The Role of Cultural Introspection in College Teaching
Edited By Susan Diana Longerbeam and Alicia Fedelina Chávez
From the beginning of our work with two cohorts of faculty at the University of New Mexico and Northern Arizona University, we cultivated a strengths-based approach to teaching across cultures—encouraging faculty to reflect on strengths from their own cultures and to also identify, notice, acknowledge, and engage strengths from their students’ cultures in service of learning, in all academic subject areas. Faculty rose to this challenge, moving beyond laments they may have had about students to look candidly at their own assumptions and practices and to grow and develop in their teaching.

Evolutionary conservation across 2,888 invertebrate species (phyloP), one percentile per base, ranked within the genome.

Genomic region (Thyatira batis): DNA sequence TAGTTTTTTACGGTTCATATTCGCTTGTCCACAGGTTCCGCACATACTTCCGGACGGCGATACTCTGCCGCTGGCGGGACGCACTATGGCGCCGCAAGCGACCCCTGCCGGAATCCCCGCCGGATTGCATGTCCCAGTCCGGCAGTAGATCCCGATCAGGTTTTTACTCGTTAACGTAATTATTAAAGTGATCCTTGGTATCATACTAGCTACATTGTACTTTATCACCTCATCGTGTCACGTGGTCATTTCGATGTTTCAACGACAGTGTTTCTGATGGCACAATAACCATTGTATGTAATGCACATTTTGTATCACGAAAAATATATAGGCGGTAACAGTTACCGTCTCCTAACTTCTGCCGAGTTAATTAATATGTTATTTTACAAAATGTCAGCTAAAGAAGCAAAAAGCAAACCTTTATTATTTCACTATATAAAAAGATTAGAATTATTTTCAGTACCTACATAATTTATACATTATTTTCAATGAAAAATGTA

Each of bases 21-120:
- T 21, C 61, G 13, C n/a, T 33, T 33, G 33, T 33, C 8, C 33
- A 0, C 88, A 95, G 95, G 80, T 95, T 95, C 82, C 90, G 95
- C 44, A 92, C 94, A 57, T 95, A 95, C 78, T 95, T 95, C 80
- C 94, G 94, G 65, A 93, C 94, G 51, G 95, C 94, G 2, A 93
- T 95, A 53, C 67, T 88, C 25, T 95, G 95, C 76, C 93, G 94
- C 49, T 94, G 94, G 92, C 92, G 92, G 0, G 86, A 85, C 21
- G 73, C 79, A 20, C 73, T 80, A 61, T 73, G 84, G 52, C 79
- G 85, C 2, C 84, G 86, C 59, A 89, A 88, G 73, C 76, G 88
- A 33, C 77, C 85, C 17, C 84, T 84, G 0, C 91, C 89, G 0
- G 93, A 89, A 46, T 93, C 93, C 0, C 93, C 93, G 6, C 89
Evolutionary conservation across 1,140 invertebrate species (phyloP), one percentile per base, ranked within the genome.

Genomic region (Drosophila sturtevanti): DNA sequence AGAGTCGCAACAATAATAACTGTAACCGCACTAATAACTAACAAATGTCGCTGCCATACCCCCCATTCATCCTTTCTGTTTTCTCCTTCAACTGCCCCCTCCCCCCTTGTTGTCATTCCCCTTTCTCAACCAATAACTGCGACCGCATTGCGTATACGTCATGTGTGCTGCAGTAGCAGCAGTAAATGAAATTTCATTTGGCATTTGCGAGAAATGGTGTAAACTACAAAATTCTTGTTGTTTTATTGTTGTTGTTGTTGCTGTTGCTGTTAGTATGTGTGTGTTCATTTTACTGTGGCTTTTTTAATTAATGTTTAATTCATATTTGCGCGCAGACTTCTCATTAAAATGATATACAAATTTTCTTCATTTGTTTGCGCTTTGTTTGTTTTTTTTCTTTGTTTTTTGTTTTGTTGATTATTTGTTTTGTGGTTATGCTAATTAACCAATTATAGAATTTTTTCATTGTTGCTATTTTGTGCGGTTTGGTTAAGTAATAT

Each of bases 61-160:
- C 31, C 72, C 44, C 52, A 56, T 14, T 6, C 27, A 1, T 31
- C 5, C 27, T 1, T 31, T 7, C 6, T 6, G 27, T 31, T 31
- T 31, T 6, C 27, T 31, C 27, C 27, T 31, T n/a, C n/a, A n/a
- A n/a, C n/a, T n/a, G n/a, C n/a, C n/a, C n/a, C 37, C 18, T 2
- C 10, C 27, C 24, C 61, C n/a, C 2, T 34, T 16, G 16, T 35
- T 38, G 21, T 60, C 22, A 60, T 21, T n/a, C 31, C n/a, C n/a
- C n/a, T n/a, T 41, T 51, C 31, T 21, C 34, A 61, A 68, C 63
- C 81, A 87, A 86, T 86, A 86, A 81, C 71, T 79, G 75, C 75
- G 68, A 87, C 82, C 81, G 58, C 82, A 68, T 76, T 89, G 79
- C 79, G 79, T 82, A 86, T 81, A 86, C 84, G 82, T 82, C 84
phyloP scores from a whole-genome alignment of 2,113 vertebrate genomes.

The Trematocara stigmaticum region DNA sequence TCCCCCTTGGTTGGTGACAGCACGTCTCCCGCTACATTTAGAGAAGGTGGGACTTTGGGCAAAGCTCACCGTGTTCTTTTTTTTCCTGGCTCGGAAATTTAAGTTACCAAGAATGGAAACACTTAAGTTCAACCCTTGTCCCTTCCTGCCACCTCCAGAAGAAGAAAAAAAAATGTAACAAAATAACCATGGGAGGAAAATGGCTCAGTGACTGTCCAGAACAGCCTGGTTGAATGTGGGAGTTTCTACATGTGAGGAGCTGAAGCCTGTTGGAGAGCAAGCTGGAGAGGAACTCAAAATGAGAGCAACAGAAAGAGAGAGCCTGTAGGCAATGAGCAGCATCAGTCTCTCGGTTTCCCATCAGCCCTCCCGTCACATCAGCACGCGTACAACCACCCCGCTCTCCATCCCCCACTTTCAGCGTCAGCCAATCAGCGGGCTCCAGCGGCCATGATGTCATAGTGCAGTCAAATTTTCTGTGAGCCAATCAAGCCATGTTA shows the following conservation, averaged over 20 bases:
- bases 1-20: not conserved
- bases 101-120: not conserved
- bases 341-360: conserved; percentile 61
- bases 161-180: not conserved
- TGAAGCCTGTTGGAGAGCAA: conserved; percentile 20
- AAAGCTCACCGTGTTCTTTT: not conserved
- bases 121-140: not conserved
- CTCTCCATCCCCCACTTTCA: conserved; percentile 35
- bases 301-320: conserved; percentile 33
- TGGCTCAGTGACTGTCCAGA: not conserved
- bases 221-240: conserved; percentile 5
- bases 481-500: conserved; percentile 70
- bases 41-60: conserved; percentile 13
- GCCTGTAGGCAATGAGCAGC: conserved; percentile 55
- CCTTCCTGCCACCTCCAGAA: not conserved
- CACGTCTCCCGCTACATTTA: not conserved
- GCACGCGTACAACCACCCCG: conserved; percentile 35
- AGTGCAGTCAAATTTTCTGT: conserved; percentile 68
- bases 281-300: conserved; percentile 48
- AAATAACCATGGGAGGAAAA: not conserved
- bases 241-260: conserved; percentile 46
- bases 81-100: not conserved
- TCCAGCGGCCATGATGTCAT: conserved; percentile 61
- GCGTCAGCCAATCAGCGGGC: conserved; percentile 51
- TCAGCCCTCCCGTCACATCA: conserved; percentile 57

Engagement in culture and teaching autobiographies especially meant looking deeply inward and contemplating origins, meaning, and manifestations of cultural values and paradigms and relating these to their teaching. Cultural introspection facilitated many revelations among these cohorts of faculty, enabling strengths-based transformations and innovations to teach more effectively across the diversity of students in their courses.
In this work, we honor Indigenous cultures when we capitalize meaningful words such as Mother, Elder, and Indigenous. We also do not italicize words that do not appear in English, to center the importance of language that has no English translation yet evokes deep elements of the human experience. ← ix | x →
Susan Diana Longerbeam
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